Tuesday, June 22, 2021

When Cantonese Food Beats McDonalds

With globalization came an interest in knowing the “other,” a desire to know how people from other cultures live, what they like, etc. And one of the first things to cross boundaries and introduce people to other cultures around the world was food. In the West, knowledge of China came in the form of an interest in Kung Fu and Chinese cuisine. Today, Cantonese food is very popular among Western foodies.

Cantonese food in the US

The popularity of Cantonese food in the U.S. can easily be understood by a single statistic —  More than 45,000 Chinese restaurants operate in the country, greater than the combined outlets operated by KFC, McDonald’s, Taco Bell, Wendy’s, and Pizza Hut. But this interest in Cantonese food has a long story behind it.

When the Chinese started to immigrate to the U.S. for better lives, they brought their traditional cuisines with them. And some of the immigrants set up Chinese diners that provided authentic Cantonese food to the Chinese settlers. However, other communities in the country viewed the Chinese with suspicion.

In 1882, when the Chinese Exclusion Act was passed, anything that was labeled as “Chinese” was seen negatively by the majority community, including Cantonese food. Newspapers started mocking Chinese food by publishing articles with headlines like “Do the Chinese Eat Rats?” and so on.

It was after the 1960s cultural revolution in the U.S. that interest in Cantonese food took off. And when U.S. President Richard Nixon visited China in 1972, he had a feast broadcasted live on TV that showed him eating authentic Chinese food, including Peking Duck. This piqued the interest of the Americans and there was a huge surge in Chinese food stalls. Today, any American who has even an inkling of exposure to global culture will have eaten Cantonese food at least once in their life.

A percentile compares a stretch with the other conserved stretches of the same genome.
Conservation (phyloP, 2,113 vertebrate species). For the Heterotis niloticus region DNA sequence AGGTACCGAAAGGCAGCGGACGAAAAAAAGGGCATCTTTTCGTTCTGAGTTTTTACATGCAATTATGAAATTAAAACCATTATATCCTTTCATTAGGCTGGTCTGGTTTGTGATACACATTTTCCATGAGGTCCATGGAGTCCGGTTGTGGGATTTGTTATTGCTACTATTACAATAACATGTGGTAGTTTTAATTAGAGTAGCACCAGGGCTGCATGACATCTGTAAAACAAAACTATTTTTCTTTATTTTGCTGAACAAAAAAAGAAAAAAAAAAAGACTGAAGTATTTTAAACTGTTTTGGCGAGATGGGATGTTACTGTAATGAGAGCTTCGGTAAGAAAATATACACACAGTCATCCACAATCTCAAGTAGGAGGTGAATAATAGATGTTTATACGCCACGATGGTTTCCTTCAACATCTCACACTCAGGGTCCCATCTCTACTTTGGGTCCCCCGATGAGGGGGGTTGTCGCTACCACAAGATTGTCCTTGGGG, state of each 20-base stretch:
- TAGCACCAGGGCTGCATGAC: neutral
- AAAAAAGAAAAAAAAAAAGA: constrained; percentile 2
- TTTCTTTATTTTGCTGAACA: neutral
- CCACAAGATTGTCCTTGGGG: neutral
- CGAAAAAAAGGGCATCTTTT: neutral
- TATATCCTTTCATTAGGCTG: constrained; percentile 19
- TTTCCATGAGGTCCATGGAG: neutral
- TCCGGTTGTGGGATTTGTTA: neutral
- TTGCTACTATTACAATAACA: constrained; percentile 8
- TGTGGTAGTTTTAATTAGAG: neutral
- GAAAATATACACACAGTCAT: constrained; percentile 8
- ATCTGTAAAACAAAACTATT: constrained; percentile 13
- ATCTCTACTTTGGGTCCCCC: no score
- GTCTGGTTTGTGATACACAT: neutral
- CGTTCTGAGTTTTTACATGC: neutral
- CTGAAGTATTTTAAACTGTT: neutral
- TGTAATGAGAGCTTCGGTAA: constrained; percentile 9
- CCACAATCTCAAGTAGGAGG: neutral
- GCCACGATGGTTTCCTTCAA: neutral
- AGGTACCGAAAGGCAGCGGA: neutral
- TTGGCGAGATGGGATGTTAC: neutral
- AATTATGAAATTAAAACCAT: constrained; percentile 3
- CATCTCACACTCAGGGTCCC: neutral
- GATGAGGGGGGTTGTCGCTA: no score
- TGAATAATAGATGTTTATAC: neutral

The fondness for dim sum

Nothing screams “Cantonese food” as much as dim sum. In fact, dim sum can essentially be seen as the poster boy of Cantonese cuisine. As early as in 1988, a Chicago Tribune article noted that “Dim sum cuisine — essentially stuffed dumplings in more varieties than Howard Johnson’s had ice cream — has become trendy.”

And over 30 years later, dim sum still remains a very fond food item for many Americans. In fact, over the past decades, American chefs have experimented with dim sums in a way that the food now has more variety and flavors than ever before.

Dim Sum
Dim Sum still remains a very fond food item for many Americans. (Image: pixabay / CC0 1.0)

So, what makes dim sum popular with Americans? While the yummy taste of the dumplings is one thing, it is the convenience and the “cuteness” factor of the dim sum that makes it a hit among people. After all, not many people can say no to a cute little pocket of yumminess. And once people start eating a dim sum, they usually do end up eating more. “People spend a lot more than they think. They’re impulse buyers. You might be full, but you might grab one more $5 plate!” a restaurant owner said in an interview with Star Chefs.

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Nspirement Staff
Nspirement (or Inspirement) is the act of becoming motivated, encouraged, and enthused to the point of making a significant difference or change. Our aim is to offer articles that will inspire, uplift, and educate our readers, as well as insights into all things China and China’s impact on the world today.

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